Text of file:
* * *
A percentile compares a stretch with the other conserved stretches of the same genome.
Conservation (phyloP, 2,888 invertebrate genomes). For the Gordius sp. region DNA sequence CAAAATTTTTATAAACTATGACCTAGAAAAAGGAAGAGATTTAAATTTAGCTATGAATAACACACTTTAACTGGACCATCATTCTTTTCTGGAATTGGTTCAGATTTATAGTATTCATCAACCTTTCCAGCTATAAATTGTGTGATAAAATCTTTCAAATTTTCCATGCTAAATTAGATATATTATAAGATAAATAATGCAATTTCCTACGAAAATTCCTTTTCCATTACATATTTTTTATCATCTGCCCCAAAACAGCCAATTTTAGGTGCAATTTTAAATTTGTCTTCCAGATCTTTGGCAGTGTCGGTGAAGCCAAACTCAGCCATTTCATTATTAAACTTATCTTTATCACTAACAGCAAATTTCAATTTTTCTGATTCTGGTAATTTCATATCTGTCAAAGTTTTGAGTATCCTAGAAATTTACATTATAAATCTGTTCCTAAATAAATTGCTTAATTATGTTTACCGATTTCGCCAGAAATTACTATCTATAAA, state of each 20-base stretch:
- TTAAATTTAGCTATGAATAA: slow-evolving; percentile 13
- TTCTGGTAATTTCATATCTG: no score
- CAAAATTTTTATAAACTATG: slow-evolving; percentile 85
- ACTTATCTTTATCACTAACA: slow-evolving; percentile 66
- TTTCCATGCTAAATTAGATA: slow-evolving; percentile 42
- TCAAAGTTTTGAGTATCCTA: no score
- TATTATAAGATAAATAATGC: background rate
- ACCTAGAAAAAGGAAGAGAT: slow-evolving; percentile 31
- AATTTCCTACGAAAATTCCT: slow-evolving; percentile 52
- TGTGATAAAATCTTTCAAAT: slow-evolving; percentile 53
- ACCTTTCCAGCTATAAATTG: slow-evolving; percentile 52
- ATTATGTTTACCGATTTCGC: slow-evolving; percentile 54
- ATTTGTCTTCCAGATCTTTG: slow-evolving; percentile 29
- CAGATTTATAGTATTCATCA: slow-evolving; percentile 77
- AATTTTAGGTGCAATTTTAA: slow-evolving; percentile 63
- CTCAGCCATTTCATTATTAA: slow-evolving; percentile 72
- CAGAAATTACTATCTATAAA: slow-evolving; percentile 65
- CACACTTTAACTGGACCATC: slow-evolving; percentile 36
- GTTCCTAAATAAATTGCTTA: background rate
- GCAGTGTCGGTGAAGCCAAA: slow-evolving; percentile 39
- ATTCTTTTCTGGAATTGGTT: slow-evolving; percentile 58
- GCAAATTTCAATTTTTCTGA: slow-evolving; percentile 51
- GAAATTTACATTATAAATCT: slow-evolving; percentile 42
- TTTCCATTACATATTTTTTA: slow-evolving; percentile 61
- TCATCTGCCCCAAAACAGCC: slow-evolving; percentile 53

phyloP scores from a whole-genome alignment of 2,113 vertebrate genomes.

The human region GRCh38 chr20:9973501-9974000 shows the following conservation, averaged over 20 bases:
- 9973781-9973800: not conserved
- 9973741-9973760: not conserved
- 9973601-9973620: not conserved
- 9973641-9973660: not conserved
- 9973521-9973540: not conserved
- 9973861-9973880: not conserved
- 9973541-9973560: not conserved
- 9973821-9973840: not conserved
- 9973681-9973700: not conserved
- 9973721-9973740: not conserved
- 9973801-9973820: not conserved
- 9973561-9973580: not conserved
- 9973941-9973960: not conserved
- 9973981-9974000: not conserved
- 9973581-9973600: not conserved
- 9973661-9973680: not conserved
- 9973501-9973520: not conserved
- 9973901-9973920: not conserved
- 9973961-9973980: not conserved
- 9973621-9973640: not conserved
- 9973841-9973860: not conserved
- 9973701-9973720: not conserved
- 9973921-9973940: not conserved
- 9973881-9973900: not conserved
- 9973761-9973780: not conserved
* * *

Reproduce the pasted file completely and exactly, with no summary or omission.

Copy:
A percentile compares a stretch with the other conserved stretches of the same genome.
Conservation (phyloP, 2,888 invertebrate genomes). For the Gordius sp. region DNA sequence CAAAATTTTTATAAACTATGACCTAGAAAAAGGAAGAGATTTAAATTTAGCTATGAATAACACACTTTAACTGGACCATCATTCTTTTCTGGAATTGGTTCAGATTTATAGTATTCATCAACCTTTCCAGCTATAAATTGTGTGATAAAATCTTTCAAATTTTCCATGCTAAATTAGATATATTATAAGATAAATAATGCAATTTCCTACGAAAATTCCTTTTCCATTACATATTTTTTATCATCTGCCCCAAAACAGCCAATTTTAGGTGCAATTTTAAATTTGTCTTCCAGATCTTTGGCAGTGTCGGTGAAGCCAAACTCAGCCATTTCATTATTAAACTTATCTTTATCACTAACAGCAAATTTCAATTTTTCTGATTCTGGTAATTTCATATCTGTCAAAGTTTTGAGTATCCTAGAAATTTACATTATAAATCTGTTCCTAAATAAATTGCTTAATTATGTTTACCGATTTCGCCAGAAATTACTATCTATAAA, state of each 20-base stretch:
- TTAAATTTAGCTATGAATAA: slow-evolving; percentile 13
- TTCTGGTAATTTCATATCTG: no score
- CAAAATTTTTATAAACTATG: slow-evolving; percentile 85
- ACTTATCTTTATCACTAACA: slow-evolving; percentile 66
- TTTCCATGCTAAATTAGATA: slow-evolving; percentile 42
- TCAAAGTTTTGAGTATCCTA: no score
- TATTATAAGATAAATAATGC: background rate
- ACCTAGAAAAAGGAAGAGAT: slow-evolving; percentile 31
- AATTTCCTACGAAAATTCCT: slow-evolving; percentile 52
- TGTGATAAAATCTTTCAAAT: slow-evolving; percentile 53
- ACCTTTCCAGCTATAAATTG: slow-evolving; percentile 52
- ATTATGTTTACCGATTTCGC: slow-evolving; percentile 54
- ATTTGTCTTCCAGATCTTTG: slow-evolving; percentile 29
- CAGATTTATAGTATTCATCA: slow-evolving; percentile 77
- AATTTTAGGTGCAATTTTAA: slow-evolving; percentile 63
- CTCAGCCATTTCATTATTAA: slow-evolving; percentile 72
- CAGAAATTACTATCTATAAA: slow-evolving; percentile 65
- CACACTTTAACTGGACCATC: slow-evolving; percentile 36
- GTTCCTAAATAAATTGCTTA: background rate
- GCAGTGTCGGTGAAGCCAAA: slow-evolving; percentile 39
- ATTCTTTTCTGGAATTGGTT: slow-evolving; percentile 58
- GCAAATTTCAATTTTTCTGA: slow-evolving; percentile 51
- GAAATTTACATTATAAATCT: slow-evolving; percentile 42
- TTTCCATTACATATTTTTTA: slow-evolving; percentile 61
- TCATCTGCCCCAAAACAGCC: slow-evolving; percentile 53

phyloP scores from a whole-genome alignment of 2,113 vertebrate genomes.

The human region GRCh38 chr20:9973501-9974000 shows the following conservation, averaged over 20 bases:
- 9973781-9973800: not conserved
- 9973741-9973760: not conserved
- 9973601-9973620: not conserved
- 9973641-9973660: not conserved
- 9973521-9973540: not conserved
- 9973861-9973880: not conserved
- 9973541-9973560: not conserved
- 9973821-9973840: not conserved
- 9973681-9973700: not conserved
- 9973721-9973740: not conserved
- 9973801-9973820: not conserved
- 9973561-9973580: not conserved
- 9973941-9973960: not conserved
- 9973981-9974000: not conserved
- 9973581-9973600: not conserved
- 9973661-9973680: not conserved
- 9973501-9973520: not conserved
- 9973901-9973920: not conserved
- 9973961-9973980: not conserved
- 9973621-9973640: not conserved
- 9973841-9973860: not conserved
- 9973701-9973720: not conserved
- 9973921-9973940: not conserved
- 9973881-9973900: not conserved
- 9973761-9973780: not conserved